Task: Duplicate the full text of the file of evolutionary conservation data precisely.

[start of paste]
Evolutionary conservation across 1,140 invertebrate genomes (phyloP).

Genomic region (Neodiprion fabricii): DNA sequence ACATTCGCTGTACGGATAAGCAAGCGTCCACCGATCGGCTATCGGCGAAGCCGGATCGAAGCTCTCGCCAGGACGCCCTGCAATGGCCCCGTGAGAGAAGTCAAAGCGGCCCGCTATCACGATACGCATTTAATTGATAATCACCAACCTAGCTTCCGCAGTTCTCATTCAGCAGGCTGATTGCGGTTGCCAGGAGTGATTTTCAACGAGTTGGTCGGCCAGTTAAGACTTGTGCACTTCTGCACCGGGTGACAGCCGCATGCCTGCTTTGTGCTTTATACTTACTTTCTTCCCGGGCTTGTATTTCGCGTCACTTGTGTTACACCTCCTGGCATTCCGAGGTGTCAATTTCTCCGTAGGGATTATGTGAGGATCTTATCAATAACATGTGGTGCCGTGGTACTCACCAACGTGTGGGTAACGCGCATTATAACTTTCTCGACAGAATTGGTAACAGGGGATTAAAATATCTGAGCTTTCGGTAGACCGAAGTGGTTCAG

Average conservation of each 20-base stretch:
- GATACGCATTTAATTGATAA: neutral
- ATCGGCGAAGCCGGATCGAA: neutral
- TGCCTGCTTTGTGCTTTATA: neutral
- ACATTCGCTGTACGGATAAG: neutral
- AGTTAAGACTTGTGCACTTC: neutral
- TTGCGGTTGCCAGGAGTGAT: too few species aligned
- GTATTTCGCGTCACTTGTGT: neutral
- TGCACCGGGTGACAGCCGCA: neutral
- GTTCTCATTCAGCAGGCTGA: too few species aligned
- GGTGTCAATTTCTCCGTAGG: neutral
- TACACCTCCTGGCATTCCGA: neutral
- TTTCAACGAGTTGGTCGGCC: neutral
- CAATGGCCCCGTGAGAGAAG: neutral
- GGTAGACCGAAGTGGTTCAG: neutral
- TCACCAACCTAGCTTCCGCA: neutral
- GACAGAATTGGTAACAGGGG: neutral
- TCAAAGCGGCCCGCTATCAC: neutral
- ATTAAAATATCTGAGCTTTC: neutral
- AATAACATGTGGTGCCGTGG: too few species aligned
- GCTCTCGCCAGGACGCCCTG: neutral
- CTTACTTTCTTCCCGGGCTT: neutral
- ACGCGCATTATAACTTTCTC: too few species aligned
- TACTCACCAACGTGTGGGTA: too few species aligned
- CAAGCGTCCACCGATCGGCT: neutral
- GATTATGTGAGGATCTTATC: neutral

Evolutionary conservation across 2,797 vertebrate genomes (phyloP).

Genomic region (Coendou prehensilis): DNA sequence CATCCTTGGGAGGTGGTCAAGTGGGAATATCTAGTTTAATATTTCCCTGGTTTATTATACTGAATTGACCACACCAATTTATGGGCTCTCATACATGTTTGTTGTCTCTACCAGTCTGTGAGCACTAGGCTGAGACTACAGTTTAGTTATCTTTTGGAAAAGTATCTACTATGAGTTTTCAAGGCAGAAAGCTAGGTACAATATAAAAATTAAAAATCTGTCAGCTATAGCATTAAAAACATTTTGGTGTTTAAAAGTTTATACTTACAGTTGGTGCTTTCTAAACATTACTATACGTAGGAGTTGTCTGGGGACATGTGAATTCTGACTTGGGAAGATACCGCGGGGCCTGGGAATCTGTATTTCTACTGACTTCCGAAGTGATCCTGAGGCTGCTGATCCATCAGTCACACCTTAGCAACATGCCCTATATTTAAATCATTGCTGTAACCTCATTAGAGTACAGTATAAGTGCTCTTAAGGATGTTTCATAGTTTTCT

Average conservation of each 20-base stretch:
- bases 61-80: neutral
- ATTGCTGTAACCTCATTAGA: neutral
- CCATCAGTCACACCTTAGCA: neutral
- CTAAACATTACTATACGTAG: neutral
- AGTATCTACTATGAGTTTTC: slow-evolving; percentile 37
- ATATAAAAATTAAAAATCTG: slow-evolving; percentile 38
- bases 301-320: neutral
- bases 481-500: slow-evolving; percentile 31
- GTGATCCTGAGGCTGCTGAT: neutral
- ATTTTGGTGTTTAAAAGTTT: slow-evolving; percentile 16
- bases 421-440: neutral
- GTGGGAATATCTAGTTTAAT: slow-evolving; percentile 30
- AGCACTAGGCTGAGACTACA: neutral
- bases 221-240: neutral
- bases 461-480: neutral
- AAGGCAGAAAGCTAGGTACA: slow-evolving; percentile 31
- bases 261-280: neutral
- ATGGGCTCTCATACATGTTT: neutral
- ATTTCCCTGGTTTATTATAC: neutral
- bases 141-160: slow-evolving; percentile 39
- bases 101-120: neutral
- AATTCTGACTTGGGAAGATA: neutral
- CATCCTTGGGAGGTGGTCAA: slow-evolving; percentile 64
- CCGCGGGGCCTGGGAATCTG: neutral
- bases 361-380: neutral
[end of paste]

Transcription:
Evolutionary conservation across 1,140 invertebrate genomes (phyloP).

Genomic region (Neodiprion fabricii): DNA sequence ACATTCGCTGTACGGATAAGCAAGCGTCCACCGATCGGCTATCGGCGAAGCCGGATCGAAGCTCTCGCCAGGACGCCCTGCAATGGCCCCGTGAGAGAAGTCAAAGCGGCCCGCTATCACGATACGCATTTAATTGATAATCACCAACCTAGCTTCCGCAGTTCTCATTCAGCAGGCTGATTGCGGTTGCCAGGAGTGATTTTCAACGAGTTGGTCGGCCAGTTAAGACTTGTGCACTTCTGCACCGGGTGACAGCCGCATGCCTGCTTTGTGCTTTATACTTACTTTCTTCCCGGGCTTGTATTTCGCGTCACTTGTGTTACACCTCCTGGCATTCCGAGGTGTCAATTTCTCCGTAGGGATTATGTGAGGATCTTATCAATAACATGTGGTGCCGTGGTACTCACCAACGTGTGGGTAACGCGCATTATAACTTTCTCGACAGAATTGGTAACAGGGGATTAAAATATCTGAGCTTTCGGTAGACCGAAGTGGTTCAG

Average conservation of each 20-base stretch:
- GATACGCATTTAATTGATAA: neutral
- ATCGGCGAAGCCGGATCGAA: neutral
- TGCCTGCTTTGTGCTTTATA: neutral
- ACATTCGCTGTACGGATAAG: neutral
- AGTTAAGACTTGTGCACTTC: neutral
- TTGCGGTTGCCAGGAGTGAT: too few species aligned
- GTATTTCGCGTCACTTGTGT: neutral
- TGCACCGGGTGACAGCCGCA: neutral
- GTTCTCATTCAGCAGGCTGA: too few species aligned
- GGTGTCAATTTCTCCGTAGG: neutral
- TACACCTCCTGGCATTCCGA: neutral
- TTTCAACGAGTTGGTCGGCC: neutral
- CAATGGCCCCGTGAGAGAAG: neutral
- GGTAGACCGAAGTGGTTCAG: neutral
- TCACCAACCTAGCTTCCGCA: neutral
- GACAGAATTGGTAACAGGGG: neutral
- TCAAAGCGGCCCGCTATCAC: neutral
- ATTAAAATATCTGAGCTTTC: neutral
- AATAACATGTGGTGCCGTGG: too few species aligned
- GCTCTCGCCAGGACGCCCTG: neutral
- CTTACTTTCTTCCCGGGCTT: neutral
- ACGCGCATTATAACTTTCTC: too few species aligned
- TACTCACCAACGTGTGGGTA: too few species aligned
- CAAGCGTCCACCGATCGGCT: neutral
- GATTATGTGAGGATCTTATC: neutral

Evolutionary conservation across 2,797 vertebrate genomes (phyloP).

Genomic region (Coendou prehensilis): DNA sequence CATCCTTGGGAGGTGGTCAAGTGGGAATATCTAGTTTAATATTTCCCTGGTTTATTATACTGAATTGACCACACCAATTTATGGGCTCTCATACATGTTTGTTGTCTCTACCAGTCTGTGAGCACTAGGCTGAGACTACAGTTTAGTTATCTTTTGGAAAAGTATCTACTATGAGTTTTCAAGGCAGAAAGCTAGGTACAATATAAAAATTAAAAATCTGTCAGCTATAGCATTAAAAACATTTTGGTGTTTAAAAGTTTATACTTACAGTTGGTGCTTTCTAAACATTACTATACGTAGGAGTTGTCTGGGGACATGTGAATTCTGACTTGGGAAGATACCGCGGGGCCTGGGAATCTGTATTTCTACTGACTTCCGAAGTGATCCTGAGGCTGCTGATCCATCAGTCACACCTTAGCAACATGCCCTATATTTAAATCATTGCTGTAACCTCATTAGAGTACAGTATAAGTGCTCTTAAGGATGTTTCATAGTTTTCT

Average conservation of each 20-base stretch:
- bases 61-80: neutral
- ATTGCTGTAACCTCATTAGA: neutral
- CCATCAGTCACACCTTAGCA: neutral
- CTAAACATTACTATACGTAG: neutral
- AGTATCTACTATGAGTTTTC: slow-evolving; percentile 37
- ATATAAAAATTAAAAATCTG: slow-evolving; percentile 38
- bases 301-320: neutral
- bases 481-500: slow-evolving; percentile 31
- GTGATCCTGAGGCTGCTGAT: neutral
- ATTTTGGTGTTTAAAAGTTT: slow-evolving; percentile 16
- bases 421-440: neutral
- GTGGGAATATCTAGTTTAAT: slow-evolving; percentile 30
- AGCACTAGGCTGAGACTACA: neutral
- bases 221-240: neutral
- bases 461-480: neutral
- AAGGCAGAAAGCTAGGTACA: slow-evolving; percentile 31
- bases 261-280: neutral
- ATGGGCTCTCATACATGTTT: neutral
- ATTTCCCTGGTTTATTATAC: neutral
- bases 141-160: slow-evolving; percentile 39
- bases 101-120: neutral
- AATTCTGACTTGGGAAGATA: neutral
- CATCCTTGGGAGGTGGTCAA: slow-evolving; percentile 64
- CCGCGGGGCCTGGGAATCTG: neutral
- bases 361-380: neutral